Palmer Retail Solutions Blog

How to Create a Retail Experience that Appeals to the 5 Senses

Posted by Kathy Heil on Jan 31, 2018 9:40:47 AM
Create a retail experience for the 5 senses

As a retailer, you know that purchasing is as much an emotional decision as it is practical. That goes for where we shop and what we buy, which means the way people feel shopping in your store is as important as what you sell. More important, really, because even the greatest merchandise won’t entice customers if they don’t anticipate an enjoyable retail experience.

And an enjoyable retail experience activates all five of our senses — sight, sound, touch, taste, and smell. A multi-sensory experience is the most engaging, and the most memorable. That’s the store shoppers want to return to, again and again.

Want to ensure your customers have an enjoyable multi-sensory retail experience? Here are some tips to help you master the art of sense-based merchandising.

A Well-Lit and Tidy Store is Aesthetically Pleasing

Savvy retailers spend much of their time devising eye-catching displays and signage that take full advantage of color and design psychology. Remember, that lighting affects mood as well as highlighting products. And no matter what you sell — from groceries to jewelry, car parts to clothing — cleanliness and tidiness are key to a positive in-store experience. Walk your store to ensure it's easy to navigate. Consider customers in wheelchairs, those with strollers, or shopping cart. Is it still easy to navigate your store?

An Enjoyable Scent Creates a Welcoming Atmosphere

This is easy if you sell aromatic soaps, perfumes, coffees, candy, baked goods, scented candles, etc. Provide plenty of samples and/or testers, and actively encourage customers to help themselves. If the scent in your store is overpowering, find ways to neutralize it. In other types of stores, a pleasant scent such as vanilla can create an overall ambiance that encourages shoppers to relax and browse longer. Pick a signature scent that appeals to most people and soon, your customers will associate that smell with your store. Be cautious not to add too much scent, it can cause customers to leave quickly and question returning.

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Background Music Sets the Mood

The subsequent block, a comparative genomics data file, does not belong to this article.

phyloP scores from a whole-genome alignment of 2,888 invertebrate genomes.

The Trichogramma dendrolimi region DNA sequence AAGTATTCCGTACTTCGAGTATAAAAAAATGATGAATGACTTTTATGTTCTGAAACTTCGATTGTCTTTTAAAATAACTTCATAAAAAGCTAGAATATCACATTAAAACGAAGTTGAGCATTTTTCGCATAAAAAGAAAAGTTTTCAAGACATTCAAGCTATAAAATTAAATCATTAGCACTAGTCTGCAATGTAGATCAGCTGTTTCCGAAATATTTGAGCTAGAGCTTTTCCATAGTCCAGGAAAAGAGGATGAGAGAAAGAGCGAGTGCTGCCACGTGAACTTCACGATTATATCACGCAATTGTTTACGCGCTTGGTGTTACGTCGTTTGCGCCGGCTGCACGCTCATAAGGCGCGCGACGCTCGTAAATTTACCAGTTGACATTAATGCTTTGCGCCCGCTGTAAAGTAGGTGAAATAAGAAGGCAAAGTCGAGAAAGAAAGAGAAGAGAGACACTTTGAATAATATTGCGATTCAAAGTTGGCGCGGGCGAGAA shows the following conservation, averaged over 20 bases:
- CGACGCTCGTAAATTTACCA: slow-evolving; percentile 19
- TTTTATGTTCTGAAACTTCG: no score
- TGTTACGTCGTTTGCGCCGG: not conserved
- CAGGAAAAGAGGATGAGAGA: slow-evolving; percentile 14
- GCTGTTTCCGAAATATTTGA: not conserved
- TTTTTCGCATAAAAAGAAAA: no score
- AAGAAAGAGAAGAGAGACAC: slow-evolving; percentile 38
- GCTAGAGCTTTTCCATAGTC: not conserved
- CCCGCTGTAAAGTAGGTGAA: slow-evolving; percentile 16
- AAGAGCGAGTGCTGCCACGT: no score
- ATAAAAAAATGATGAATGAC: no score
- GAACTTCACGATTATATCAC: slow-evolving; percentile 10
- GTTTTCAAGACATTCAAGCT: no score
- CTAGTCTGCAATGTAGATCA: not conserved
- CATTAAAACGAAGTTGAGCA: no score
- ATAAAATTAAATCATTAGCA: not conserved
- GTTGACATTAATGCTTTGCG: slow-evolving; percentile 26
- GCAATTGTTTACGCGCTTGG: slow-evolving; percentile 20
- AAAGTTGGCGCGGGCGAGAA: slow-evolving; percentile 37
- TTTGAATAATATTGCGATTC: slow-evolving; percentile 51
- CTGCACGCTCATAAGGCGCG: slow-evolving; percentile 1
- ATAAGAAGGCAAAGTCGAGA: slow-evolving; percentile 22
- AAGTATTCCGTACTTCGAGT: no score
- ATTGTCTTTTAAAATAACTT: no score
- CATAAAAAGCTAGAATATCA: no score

As a retailer, you're responsible for providing the soundtrack to your customer's shopping experience. Consider all your customers when selecting songs for your playlist and choose music that appeals to the masses. Upbeat tunes uplift customers, but too fast a tempo will have them rushing through your store.

Allow Your Customers to Touch and Try

It's most customer's instinct to touch things as they shop. It gives them a better idea of what the product is and whether they want to buy it. So, whether it’s soothing lotion from a tester, small electronics that customers can try out, or simply the chance to pick things up to inspect them more closely, once customers touch a product, they are more likely to buy it. Make it easy to handle your merchandise.

Provide Taste Tests of Delicious Products

If you sell edibles, sampling is a must! Cooking demos sell, too, and they draw new customers into your store. Even if you don't sell food or beverages, offering hot chocolate in the winter or simply having a candy dish at the front counter can be a pleasant surprise for customers.

Use Sensory Cues to Direct Traffic

Store layout and displays help customers navigate. But so do other sensory cues. When someone enters your store, they usually head to the right. Make sure the first display customers see delights multiple senses to secure their engagement. If you offer fragrant hot coffee or product demonstrations, locate them farther back to draw people past your displays. Food samples? Place them in strategic locations where they, too, will draw attention.

Change It Up

Just as you regularly refresh your displays and other visuals, offering new aromas, sounds, and hands-on opportunities also keeps customers intrigued. One easy way to make your store ever-enticing is to incorporate seasonal sensory cues.

Determine how your store is currently appealing to your customer's senses. Then, consider how you can create a more appealing retail experience by making better use of sensory merchandising.

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Topics: Customer Experience, Retail Experience

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